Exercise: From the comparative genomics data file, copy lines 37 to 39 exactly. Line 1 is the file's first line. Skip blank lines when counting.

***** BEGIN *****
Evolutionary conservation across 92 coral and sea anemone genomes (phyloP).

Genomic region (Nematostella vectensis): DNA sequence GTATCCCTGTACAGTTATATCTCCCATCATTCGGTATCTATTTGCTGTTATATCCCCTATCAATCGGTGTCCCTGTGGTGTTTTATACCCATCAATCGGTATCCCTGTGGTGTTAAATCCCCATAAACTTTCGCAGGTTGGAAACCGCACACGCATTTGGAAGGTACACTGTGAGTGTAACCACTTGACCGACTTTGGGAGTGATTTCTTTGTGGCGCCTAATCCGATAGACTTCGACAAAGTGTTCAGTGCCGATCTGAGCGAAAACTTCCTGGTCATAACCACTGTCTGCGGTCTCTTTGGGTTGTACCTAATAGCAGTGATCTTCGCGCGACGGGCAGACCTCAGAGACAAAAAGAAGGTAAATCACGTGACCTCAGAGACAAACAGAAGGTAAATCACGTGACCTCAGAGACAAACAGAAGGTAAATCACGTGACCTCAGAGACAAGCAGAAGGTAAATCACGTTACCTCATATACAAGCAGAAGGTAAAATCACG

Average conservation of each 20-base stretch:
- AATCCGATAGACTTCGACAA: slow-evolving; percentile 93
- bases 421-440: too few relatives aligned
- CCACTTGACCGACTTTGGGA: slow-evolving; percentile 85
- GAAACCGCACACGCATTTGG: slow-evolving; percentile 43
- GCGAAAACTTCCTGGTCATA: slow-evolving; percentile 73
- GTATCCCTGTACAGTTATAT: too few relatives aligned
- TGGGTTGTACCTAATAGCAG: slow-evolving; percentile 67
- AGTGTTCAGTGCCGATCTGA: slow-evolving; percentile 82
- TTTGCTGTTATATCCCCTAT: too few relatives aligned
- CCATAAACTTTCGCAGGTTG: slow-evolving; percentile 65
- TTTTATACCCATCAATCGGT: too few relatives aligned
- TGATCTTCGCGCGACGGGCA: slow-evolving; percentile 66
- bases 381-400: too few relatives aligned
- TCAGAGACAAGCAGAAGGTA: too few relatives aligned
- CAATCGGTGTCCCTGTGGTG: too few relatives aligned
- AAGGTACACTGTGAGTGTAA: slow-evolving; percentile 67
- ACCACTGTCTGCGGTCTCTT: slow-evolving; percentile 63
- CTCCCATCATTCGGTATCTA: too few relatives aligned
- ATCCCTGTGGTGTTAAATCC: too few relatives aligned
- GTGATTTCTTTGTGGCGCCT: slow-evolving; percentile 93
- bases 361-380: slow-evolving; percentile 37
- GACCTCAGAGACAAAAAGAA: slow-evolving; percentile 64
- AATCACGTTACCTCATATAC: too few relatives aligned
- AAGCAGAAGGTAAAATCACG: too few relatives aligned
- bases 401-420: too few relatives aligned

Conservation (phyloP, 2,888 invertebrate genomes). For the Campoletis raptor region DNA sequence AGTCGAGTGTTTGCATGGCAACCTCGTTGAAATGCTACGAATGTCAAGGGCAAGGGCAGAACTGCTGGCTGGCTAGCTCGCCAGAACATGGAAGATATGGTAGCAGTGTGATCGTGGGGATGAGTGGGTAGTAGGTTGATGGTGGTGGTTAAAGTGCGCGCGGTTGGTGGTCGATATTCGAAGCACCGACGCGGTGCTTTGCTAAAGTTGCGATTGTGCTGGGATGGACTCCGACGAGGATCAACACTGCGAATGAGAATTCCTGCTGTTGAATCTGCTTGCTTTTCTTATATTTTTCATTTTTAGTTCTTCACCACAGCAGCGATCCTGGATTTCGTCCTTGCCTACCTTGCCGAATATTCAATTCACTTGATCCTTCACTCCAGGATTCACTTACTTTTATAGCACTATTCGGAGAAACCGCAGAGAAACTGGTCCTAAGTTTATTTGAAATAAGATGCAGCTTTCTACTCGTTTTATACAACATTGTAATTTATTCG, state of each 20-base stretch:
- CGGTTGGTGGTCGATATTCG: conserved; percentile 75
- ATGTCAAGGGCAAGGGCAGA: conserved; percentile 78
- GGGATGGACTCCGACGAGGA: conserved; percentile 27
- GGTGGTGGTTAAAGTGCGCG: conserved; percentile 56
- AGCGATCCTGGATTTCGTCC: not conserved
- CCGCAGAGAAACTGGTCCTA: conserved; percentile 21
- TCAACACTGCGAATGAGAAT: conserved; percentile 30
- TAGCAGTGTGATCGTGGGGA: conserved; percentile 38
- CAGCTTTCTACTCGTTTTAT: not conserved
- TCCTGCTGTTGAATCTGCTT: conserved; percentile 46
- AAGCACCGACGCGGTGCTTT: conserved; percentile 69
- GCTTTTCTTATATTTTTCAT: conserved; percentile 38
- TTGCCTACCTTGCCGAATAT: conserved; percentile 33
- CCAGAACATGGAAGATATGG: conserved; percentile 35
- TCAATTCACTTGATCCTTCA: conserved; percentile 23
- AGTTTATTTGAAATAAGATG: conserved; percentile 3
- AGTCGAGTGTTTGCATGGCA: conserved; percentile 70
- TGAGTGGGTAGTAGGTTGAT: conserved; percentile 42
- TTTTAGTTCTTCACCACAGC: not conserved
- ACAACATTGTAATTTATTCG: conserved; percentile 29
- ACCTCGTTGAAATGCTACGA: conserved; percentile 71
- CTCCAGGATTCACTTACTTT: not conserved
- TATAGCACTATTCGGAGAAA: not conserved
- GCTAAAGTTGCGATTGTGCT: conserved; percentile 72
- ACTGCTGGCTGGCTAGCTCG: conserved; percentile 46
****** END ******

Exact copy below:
- TAGCAGTGTGATCGTGGGGA: conserved; percentile 38
- CAGCTTTCTACTCGTTTTAT: not conserved
- TCCTGCTGTTGAATCTGCTT: conserved; percentile 46